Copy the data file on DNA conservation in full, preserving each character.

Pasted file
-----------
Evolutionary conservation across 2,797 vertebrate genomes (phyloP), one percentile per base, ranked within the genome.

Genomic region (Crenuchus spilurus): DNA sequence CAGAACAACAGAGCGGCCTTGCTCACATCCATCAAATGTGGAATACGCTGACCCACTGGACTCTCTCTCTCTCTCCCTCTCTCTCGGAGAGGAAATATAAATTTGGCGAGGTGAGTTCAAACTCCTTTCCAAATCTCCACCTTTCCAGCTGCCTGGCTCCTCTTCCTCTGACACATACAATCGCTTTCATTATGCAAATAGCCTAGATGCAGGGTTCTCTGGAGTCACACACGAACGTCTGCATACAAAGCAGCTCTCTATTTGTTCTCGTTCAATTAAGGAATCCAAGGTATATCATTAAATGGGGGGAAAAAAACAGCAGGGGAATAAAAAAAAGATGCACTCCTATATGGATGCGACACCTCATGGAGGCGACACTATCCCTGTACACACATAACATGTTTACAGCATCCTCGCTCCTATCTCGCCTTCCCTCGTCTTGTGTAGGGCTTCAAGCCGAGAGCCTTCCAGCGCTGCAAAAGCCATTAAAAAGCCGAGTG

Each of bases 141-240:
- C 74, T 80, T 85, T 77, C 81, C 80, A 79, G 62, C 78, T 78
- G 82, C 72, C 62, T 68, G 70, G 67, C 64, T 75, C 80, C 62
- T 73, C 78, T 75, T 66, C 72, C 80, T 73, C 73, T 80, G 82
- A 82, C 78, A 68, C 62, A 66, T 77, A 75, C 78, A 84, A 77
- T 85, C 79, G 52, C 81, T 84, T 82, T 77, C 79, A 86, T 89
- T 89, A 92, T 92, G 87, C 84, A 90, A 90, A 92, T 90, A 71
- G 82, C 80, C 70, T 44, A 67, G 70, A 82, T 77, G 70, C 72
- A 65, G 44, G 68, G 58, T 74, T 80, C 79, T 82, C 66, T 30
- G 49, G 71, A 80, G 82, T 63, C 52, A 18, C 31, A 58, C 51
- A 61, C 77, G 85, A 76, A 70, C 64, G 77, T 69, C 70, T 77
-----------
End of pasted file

Evolutionary conservation across 2,797 vertebrate genomes (phyloP), one percentile per base, ranked within the genome.

Genomic region (Crenuchus spilurus): DNA sequence CAGAACAACAGAGCGGCCTTGCTCACATCCATCAAATGTGGAATACGCTGACCCACTGGACTCTCTCTCTCTCTCCCTCTCTCTCGGAGAGGAAATATAAATTTGGCGAGGTGAGTTCAAACTCCTTTCCAAATCTCCACCTTTCCAGCTGCCTGGCTCCTCTTCCTCTGACACATACAATCGCTTTCATTATGCAAATAGCCTAGATGCAGGGTTCTCTGGAGTCACACACGAACGTCTGCATACAAAGCAGCTCTCTATTTGTTCTCGTTCAATTAAGGAATCCAAGGTATATCATTAAATGGGGGGAAAAAAACAGCAGGGGAATAAAAAAAAGATGCACTCCTATATGGATGCGACACCTCATGGAGGCGACACTATCCCTGTACACACATAACATGTTTACAGCATCCTCGCTCCTATCTCGCCTTCCCTCGTCTTGTGTAGGGCTTCAAGCCGAGAGCCTTCCAGCGCTGCAAAAGCCATTAAAAAGCCGAGTG

Each of bases 141-240:
- C 74, T 80, T 85, T 77, C 81, C 80, A 79, G 62, C 78, T 78
- G 82, C 72, C 62, T 68, G 70, G 67, C 64, T 75, C 80, C 62
- T 73, C 78, T 75, T 66, C 72, C 80, T 73, C 73, T 80, G 82
- A 82, C 78, A 68, C 62, A 66, T 77, A 75, C 78, A 84, A 77
- T 85, C 79, G 52, C 81, T 84, T 82, T 77, C 79, A 86, T 89
- T 89, A 92, T 92, G 87, C 84, A 90, A 90, A 92, T 90, A 71
- G 82, C 80, C 70, T 44, A 67, G 70, A 82, T 77, G 70, C 72
- A 65, G 44, G 68, G 58, T 74, T 80, C 79, T 82, C 66, T 30
- G 49, G 71, A 80, G 82, T 63, C 52, A 18, C 31, A 58, C 51
- A 61, C 77, G 85, A 76, A 70, C 64, G 77, T 69, C 70, T 77